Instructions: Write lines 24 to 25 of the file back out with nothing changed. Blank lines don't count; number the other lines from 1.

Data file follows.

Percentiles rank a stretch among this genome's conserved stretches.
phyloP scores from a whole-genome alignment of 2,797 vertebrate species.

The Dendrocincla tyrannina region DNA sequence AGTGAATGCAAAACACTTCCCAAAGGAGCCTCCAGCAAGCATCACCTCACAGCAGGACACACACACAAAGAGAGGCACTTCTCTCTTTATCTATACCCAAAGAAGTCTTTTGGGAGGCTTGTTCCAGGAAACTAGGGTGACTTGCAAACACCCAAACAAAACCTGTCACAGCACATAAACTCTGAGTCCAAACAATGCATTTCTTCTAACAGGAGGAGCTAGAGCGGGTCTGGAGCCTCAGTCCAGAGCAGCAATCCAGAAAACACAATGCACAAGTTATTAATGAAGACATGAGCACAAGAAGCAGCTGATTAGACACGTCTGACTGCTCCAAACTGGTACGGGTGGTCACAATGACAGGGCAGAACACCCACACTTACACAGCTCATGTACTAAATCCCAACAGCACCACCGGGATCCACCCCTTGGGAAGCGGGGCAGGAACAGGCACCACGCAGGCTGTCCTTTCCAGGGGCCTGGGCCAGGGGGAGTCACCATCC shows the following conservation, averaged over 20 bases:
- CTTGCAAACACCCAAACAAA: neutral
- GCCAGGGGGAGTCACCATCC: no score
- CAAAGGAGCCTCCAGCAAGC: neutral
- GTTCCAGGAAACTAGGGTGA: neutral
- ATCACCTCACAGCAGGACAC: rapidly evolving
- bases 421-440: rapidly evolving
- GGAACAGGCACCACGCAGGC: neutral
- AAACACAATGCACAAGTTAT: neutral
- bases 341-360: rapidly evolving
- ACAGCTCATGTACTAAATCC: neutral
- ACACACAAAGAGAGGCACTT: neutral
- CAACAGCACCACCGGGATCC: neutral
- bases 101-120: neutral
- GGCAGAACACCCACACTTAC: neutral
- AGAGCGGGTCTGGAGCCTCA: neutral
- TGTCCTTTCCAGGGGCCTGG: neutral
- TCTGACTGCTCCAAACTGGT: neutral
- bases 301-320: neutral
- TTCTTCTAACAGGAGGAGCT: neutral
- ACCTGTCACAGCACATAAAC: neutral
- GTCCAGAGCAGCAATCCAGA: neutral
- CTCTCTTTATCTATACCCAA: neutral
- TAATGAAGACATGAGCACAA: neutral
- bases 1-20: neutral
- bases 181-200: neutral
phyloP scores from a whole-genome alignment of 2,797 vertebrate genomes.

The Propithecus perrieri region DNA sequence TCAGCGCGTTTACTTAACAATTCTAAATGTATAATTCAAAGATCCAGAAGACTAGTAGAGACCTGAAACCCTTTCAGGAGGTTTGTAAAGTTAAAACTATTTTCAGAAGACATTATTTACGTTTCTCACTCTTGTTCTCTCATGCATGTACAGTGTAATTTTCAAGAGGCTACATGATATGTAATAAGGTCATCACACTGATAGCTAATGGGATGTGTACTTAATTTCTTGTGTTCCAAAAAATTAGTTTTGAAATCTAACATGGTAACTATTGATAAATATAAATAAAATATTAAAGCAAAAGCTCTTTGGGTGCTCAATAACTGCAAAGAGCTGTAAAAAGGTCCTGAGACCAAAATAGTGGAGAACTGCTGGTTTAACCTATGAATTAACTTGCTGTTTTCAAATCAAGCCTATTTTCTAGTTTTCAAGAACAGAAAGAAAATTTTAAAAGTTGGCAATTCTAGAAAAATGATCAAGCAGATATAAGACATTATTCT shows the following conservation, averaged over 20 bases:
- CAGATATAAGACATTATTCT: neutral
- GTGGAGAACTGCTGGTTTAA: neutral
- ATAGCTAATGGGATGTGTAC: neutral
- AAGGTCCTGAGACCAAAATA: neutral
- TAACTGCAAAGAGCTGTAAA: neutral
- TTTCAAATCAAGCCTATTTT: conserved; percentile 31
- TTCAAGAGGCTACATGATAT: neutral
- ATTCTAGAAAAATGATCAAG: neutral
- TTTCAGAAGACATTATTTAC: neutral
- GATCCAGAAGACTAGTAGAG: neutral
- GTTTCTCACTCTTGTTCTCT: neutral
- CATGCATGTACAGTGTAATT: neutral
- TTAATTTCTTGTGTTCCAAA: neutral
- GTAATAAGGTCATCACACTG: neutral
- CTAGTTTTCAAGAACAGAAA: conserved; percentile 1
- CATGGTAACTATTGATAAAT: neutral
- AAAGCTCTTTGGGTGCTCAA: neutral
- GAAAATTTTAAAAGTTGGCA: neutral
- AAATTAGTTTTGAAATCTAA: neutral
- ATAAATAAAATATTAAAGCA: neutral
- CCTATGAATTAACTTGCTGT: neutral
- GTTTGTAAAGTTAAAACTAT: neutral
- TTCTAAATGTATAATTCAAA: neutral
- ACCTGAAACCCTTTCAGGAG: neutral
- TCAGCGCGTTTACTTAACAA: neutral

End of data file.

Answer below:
- GTCCAGAGCAGCAATCCAGA: neutral
- CTCTCTTTATCTATACCCAA: neutral